Other thing is the DPF on a modern diesel. Lots of short journeys in a modern diesel isn't good for the DPF - you either need to deliberately take the car on a long run every couple of weeks to allow regeneration; or buy a petrol instead which is more suited to short journeys. You can also remove the DPF.
     
  20. sportstractor

    sportstractor Chugger

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    Granted the 3.0 diesels arnt cheap. But if your looking at saving money you wouldn't go for the 3.0, the 2.0 would do it, and they don't exactly cost any more to maintain over a turbo petrol. Like I said if you want to save money, go for a diesel. LPG sounds good but I cannot see them holding their value like a Audi or BMW diesel.
     
  21. brasiliangringo

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    I don't agree. Whilst the UK is well behind the curve in terms of LPG usage and awareness, the increasing petrol cost has brought it to fore in recent years and this won't reverse demand any time soon. Installation prices have also come way down as a result of the increased volume. You would find it easier selling an LPG converted car (than not converted) and would also command a higher premium, not mentioning the cost saving during operation and importantly, you get the full blooded 'sports spec' that you often wont get in a diesel car unless you get an sline diesel etc but these sell like hot cakes so you pay your dollar ;). In 10 years when people have embraced it far more widely, remember where you 1st heard some bearded wonder giving his prediction ;)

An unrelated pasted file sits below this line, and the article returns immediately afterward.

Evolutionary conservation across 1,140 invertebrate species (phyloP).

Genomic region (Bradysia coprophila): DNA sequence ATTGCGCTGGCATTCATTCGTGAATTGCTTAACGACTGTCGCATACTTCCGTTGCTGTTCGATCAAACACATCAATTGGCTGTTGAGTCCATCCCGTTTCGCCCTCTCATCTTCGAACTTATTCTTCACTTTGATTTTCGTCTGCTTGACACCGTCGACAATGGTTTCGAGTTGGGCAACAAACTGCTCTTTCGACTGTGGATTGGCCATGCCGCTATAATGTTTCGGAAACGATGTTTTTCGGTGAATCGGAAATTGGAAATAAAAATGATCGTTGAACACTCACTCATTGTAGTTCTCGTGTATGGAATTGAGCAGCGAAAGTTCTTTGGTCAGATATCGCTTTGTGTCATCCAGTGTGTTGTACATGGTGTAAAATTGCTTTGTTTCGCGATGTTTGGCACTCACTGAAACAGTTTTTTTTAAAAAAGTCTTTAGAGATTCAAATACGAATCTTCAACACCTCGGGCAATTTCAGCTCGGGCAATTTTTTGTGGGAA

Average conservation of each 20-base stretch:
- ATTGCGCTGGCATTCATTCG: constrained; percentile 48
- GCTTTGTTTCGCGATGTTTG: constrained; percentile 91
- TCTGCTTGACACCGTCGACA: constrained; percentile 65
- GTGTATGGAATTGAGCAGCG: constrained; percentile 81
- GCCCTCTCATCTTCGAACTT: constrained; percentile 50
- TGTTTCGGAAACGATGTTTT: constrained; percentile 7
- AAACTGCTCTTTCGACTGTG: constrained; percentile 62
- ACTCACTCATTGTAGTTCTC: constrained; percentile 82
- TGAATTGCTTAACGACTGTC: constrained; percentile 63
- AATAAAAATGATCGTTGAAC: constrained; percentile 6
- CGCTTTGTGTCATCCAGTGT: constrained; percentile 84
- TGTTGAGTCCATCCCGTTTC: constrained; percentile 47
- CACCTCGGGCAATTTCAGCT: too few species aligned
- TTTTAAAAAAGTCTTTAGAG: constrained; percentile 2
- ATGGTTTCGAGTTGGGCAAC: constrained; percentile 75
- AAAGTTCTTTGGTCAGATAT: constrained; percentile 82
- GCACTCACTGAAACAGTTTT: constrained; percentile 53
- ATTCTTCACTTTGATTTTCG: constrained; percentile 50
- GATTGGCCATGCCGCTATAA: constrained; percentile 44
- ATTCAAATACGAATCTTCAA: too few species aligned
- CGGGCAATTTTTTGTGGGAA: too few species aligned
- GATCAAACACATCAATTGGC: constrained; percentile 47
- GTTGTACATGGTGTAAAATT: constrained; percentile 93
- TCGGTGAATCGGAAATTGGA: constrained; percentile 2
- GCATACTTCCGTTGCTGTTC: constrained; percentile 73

#20 brasiliangringo, Feb 29, 2012
    Last edited: Feb 29, 2012
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  23. milli

    milli Member

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    Im not fussed about paying the price to run the r32, just fancied something different. I thought as it been a diesel it would work out cheaper in the long run, but i dont really do that many miles, so would i be better of sticking with petrol? i may look into the 2.0t a3 or just go for s3 instead
     
  24. brasiliangringo

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    Your initial post suggested it was all down to expensive running costs. Anyway just do a simple calculation then..